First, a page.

# Normal & Inferior Goods in Microeconomics

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• 0:01 Types of Goods
• 1:10 Inferior Goods
• 2:08 Normal Goods
• 2:50 Lesson Summary
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Lesson Transcript
Instructor: Jennifer Lombardo
A consumer's income affects the types of products that they purchase. In this lesson, you will learn the definition of and differences between normal and inferior goods in microeconomics and how they affect consumer demand.

## Types of Goods

Do you think the amount of income you have determines the types of products and services you purchase? In fact, consumer demand for different types of products does change depending upon their level of income. Josie has just graduated college with a master's degree in mechanical engineering, and in the past has made about \$25,000 a year working part time while going to school. She recently accepted a job offer of \$70,000 with a top engineering firm. Let's take a look at how her income affects her purchasing of normal and inferior goods.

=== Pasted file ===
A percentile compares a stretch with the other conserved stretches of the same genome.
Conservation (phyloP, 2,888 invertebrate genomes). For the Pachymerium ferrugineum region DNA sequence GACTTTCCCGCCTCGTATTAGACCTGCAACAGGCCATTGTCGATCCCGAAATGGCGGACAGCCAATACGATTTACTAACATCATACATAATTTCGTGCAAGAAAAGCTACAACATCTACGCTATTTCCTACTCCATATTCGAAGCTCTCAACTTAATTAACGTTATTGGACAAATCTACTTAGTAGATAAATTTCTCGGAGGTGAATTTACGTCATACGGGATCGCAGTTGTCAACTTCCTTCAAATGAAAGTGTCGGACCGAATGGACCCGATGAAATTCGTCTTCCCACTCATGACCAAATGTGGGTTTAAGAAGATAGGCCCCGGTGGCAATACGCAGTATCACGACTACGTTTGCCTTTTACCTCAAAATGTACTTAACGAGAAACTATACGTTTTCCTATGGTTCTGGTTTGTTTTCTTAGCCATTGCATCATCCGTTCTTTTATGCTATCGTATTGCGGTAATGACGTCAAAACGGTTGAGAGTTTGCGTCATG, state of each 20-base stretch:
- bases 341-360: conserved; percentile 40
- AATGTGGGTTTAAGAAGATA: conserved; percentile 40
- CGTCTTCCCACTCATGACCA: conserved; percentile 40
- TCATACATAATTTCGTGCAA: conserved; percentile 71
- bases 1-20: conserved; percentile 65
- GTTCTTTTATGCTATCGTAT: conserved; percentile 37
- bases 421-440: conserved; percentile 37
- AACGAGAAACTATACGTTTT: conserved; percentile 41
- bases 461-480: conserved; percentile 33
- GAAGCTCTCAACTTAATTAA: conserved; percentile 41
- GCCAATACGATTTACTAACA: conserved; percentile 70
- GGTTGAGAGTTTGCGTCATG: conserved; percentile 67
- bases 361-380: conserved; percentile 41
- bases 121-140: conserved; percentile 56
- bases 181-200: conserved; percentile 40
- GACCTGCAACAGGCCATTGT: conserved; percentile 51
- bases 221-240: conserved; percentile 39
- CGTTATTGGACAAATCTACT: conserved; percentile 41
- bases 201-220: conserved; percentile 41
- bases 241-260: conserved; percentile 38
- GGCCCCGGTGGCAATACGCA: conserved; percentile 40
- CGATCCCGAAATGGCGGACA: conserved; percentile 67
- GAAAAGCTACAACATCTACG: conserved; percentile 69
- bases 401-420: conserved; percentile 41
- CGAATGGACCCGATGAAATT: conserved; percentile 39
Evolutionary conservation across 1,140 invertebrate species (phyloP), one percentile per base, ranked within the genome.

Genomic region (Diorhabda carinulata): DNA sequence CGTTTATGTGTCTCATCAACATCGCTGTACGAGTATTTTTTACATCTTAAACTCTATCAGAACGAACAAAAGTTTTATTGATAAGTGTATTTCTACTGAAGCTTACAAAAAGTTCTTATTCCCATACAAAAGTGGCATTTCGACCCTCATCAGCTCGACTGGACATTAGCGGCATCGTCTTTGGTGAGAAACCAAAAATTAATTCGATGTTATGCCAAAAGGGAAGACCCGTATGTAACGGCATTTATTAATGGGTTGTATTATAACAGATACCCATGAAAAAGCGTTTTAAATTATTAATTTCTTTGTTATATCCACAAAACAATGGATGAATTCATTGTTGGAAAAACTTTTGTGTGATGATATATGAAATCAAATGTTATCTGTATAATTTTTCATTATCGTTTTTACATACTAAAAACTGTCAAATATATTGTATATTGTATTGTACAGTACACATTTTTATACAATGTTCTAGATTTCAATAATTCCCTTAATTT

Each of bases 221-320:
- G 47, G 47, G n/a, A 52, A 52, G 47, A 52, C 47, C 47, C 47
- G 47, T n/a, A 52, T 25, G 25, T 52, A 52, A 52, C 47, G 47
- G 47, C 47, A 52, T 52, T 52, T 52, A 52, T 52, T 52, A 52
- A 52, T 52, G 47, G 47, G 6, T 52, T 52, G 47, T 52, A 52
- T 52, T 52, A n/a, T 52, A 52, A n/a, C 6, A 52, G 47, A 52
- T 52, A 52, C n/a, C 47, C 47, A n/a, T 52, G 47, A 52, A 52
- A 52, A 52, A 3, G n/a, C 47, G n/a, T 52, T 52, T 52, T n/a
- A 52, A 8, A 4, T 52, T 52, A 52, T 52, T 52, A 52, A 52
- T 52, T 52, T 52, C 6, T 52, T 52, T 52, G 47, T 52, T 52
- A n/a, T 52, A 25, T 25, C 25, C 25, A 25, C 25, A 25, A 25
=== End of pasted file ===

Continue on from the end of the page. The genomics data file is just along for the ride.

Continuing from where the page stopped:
Our first task is to familiarize you with some basic microeconomic terms. A normal good refers to any good where there is a direct relationship between income changes and the demand curve. An inferior good is any good where there is an inverse relationship between changes in income and a demand curve. Most of Josie's life has been a financial struggle, and she has had a high demand for inferior goods. Let's start at that point in her life to illustrate an inferior good example.

## Inferior Goods

In the past, Josie's limited budget has made her have a high demand for inferior goods, such as generic products, used cars, pizza, discount clothing, and canned foods. Her lower income created a shift in the demand curve for those types of products. Now that Josie is making more money, her demand for inferior goods, like pizza, is decreasing. You can notice that, as her income increases, her consumption of pizza decreases from P to P1. Josie consumes less inferior goods (like pizza) as her income increases, hence the inverse relationships of inferior goods and income. Let's now take a closer look at how Josie's increase in income affects the demand curve for normal goods.

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